Zoe Ball apologies to Richard Osman for getting his name wrong
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The 6ft 7in 50-year-old is also now a top author with bestselling books such as Thursday Murder Club. A man of many talents, the BBC show presenter it may seem odd for him to get nervous, yet before presenting Have I Got News For You for the first time, benicar hct potassium supplements Richard tweeted that he was just that. One reason for his nerves was being in front of the camera but not being able to look directly into the camera due to his eye condition.
The condition he suffers with is known as nystagmus, which WebMD also describe as “dancing eyes”.
In a nutshell the condition sees the eyes uncontrollably move up and down, side to side or in a circle. This movement might be slow, might be fast and can affect only one or both eyes.
In order to help focus when you are reading, individuals usually have to tilt their heads or keep it in strange positions to minimise the effects of the eye movements.
Talking about his personal experience with the condition Richard told the Daily Mail: “Staring at a fixed point when your eyes are constantly moving can make you feel nauseous and you want to look away. I prefer my head and body to be off-centre, like in Pointless.
“I also find looking directly at the camera pretty difficult. “I don’t think I’d have the career I have now if I didn’t have poor eyesight. When I am editing a TV programme, there is no point asking me about a certain camera angle or the lighting. I can’t really see it. I want to talk about the feel of the show.
“I’ve found that while everyone else is thinking about what the set looks like, I am thinking ‘hold on, that joke did not work or that relationship between those two people is not where it should be’, and that is all I am focusing on, which is a useful skill.”
The eye condition affects one in 1,000 people in the UK and experts are still unaware what causes it.
For those that suffer from the condition, anything more than a few feet away is rather blurry and detail is lost. It also makes it hard to see a small, fast-moving object such as a ball. Therefore many struggle to spot tiny visual clues.
As Richard was born with the condition, it is possible that the world doesn’t seem as “wobbly”.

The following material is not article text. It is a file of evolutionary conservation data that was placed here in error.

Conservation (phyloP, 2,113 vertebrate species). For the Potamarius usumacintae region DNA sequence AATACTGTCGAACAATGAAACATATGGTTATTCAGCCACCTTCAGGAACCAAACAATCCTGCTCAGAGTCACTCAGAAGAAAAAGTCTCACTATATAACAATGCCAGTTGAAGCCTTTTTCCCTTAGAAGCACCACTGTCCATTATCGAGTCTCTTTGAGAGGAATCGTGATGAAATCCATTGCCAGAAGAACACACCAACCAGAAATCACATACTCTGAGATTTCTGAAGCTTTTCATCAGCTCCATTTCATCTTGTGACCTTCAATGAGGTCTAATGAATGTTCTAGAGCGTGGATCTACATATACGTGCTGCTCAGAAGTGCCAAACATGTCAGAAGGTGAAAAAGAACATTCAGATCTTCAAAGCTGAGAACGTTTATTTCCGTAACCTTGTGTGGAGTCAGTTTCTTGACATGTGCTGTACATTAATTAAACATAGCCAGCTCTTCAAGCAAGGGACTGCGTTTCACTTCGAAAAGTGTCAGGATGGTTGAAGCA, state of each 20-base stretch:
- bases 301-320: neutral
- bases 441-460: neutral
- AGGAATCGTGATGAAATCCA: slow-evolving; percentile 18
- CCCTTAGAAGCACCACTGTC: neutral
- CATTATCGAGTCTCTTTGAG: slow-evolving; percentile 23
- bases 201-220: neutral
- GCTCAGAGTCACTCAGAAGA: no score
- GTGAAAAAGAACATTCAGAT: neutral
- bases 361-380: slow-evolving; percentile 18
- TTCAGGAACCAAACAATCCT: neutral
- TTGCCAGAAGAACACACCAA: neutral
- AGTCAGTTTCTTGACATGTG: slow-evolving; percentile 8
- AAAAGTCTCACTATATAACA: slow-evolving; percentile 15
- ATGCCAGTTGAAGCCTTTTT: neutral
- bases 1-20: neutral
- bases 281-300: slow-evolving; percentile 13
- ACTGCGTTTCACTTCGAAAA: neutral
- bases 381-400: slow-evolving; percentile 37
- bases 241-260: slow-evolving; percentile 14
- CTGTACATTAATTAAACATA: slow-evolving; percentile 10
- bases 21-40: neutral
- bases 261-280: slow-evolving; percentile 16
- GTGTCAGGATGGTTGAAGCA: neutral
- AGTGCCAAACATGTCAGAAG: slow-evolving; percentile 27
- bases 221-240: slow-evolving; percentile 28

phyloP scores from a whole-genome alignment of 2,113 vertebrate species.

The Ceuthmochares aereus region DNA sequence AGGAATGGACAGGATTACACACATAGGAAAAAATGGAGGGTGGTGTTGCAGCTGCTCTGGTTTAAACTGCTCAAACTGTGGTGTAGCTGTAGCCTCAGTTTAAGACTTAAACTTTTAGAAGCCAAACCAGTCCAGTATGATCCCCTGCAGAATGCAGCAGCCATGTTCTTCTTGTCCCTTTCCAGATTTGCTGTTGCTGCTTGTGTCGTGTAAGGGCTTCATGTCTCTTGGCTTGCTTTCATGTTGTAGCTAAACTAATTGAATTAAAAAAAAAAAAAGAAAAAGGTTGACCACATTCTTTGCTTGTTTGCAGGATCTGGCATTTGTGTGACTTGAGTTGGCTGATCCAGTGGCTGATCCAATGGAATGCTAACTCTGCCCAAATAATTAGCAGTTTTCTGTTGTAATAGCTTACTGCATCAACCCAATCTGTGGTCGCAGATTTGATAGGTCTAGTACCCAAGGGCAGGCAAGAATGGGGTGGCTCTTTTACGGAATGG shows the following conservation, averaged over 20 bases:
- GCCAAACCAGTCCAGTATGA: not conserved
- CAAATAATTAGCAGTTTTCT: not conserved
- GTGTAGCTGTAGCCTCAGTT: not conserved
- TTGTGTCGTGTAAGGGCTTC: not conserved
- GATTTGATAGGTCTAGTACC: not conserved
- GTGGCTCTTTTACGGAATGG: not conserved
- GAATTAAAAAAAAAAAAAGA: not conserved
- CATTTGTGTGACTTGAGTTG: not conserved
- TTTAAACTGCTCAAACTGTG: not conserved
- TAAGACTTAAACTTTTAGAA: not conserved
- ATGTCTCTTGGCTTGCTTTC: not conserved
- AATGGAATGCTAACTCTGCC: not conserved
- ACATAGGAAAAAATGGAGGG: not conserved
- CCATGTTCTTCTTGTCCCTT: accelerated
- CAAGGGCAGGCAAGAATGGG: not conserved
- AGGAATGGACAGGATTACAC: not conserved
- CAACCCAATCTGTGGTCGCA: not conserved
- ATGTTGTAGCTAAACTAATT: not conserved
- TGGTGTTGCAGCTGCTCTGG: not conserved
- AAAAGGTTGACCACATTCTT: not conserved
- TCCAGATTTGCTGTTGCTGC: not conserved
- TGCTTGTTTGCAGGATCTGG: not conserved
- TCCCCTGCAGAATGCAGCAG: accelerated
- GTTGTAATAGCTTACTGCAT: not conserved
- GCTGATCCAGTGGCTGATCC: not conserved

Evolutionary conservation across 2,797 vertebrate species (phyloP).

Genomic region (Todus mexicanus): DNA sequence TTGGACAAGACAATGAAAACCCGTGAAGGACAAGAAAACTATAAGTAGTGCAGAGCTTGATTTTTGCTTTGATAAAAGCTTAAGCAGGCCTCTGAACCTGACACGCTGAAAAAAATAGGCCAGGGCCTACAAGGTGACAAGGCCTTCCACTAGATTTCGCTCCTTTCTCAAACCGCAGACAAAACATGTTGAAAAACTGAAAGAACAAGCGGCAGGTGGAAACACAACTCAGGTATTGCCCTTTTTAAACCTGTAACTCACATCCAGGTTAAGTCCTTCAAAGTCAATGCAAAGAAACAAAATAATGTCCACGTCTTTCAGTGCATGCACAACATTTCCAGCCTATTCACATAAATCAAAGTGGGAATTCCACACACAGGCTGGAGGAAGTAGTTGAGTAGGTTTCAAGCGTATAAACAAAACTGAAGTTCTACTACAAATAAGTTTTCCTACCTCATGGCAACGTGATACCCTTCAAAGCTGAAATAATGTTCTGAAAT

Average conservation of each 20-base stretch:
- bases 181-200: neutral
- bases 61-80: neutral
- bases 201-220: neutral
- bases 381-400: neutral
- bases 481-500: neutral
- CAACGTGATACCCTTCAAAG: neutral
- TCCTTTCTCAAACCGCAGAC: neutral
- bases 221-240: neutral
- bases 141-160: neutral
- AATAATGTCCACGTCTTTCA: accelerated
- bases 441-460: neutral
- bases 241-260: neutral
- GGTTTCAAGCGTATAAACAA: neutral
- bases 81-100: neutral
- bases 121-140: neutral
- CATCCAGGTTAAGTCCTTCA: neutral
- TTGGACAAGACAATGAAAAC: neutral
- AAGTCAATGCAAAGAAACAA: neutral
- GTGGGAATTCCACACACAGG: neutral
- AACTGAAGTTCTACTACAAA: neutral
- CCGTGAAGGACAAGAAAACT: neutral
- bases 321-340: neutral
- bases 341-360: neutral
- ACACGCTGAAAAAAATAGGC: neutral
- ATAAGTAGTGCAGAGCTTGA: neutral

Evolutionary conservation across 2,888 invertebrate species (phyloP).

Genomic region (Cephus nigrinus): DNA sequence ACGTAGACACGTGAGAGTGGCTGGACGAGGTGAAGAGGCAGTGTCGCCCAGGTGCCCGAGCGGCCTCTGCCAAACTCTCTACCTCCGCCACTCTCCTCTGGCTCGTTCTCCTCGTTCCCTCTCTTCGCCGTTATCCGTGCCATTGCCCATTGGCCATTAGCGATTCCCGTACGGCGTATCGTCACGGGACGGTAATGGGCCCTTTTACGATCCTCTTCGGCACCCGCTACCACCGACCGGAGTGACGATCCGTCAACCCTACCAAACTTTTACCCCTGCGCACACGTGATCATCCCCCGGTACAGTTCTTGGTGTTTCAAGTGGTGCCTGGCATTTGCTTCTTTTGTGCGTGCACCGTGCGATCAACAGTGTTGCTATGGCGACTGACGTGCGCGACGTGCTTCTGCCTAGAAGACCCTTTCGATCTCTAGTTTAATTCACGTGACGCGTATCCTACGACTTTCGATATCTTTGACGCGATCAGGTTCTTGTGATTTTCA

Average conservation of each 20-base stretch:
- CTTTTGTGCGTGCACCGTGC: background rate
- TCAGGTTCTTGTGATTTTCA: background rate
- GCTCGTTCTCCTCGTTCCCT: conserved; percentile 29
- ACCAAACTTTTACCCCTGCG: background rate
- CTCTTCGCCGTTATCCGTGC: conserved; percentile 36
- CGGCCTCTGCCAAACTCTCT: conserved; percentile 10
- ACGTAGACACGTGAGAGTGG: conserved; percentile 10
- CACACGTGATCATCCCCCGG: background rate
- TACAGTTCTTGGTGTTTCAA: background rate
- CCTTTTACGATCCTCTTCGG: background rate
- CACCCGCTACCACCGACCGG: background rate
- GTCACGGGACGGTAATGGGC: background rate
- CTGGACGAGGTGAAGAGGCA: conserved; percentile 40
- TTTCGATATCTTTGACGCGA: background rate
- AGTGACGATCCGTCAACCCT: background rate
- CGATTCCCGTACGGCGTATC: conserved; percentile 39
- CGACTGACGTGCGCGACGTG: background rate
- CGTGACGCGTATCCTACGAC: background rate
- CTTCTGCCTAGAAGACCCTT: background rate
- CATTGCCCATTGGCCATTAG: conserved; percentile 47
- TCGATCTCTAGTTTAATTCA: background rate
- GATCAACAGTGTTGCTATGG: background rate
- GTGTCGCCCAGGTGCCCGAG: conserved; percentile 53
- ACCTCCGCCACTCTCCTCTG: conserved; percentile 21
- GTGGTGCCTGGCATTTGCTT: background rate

Vision Matters explains that amazingly for those born with the condition, the brain manages to “edit” out when eyes move side to side, instead making it seem still.
Richard’s mother Brenda also suffers with the condition, and when growing up she always encouraged him to pursue his passions despite his eyesight.
Richard said: “Nystagmus was never brought up in terms of what you can and cannot do. My mum never, ever made a big deal of it. It was only when I first had kids, when I had a daughter 20 years ago, I remember my mum saying, after all the excitement had died down, ‘Have you noticed anything about her eyes?’ I said, ‘No. Nothing at all,’ and there was this look of relief on her face.”
Although overcoming the difficulties that the condition puts in his way, Richard would have it cured “in a heartbeat”.
Annoyingly for the presenter the condition is yet to have a cure and wearing stronger glasses or contact lenses only improve vision slightly.
Using large-print books, magnifying devices and increased lighting can also be helpful. If an individual suffers from the condition severely, surgery is possible. While this surgery does not cure nystagmus, it may reduce how much a person needs to turn his or her head for better vision.
If another health problem is causing nystagmus, an optometrist will often work with a primary care physician or other medical specialists to treat that underlying cause.
WebMD offer some tips for those living with the condition for both adults and children.
For children they suggest encouraging them to use their eyes. Brightly coloured toys and toys that make noise or have unique textures work best.
For adults, larger print sizes on your computer, tablet or phone as well as bright lighting also help with vision too.
If you are struggling with your eyesight it is recommended to book an eye test as soon as possible.
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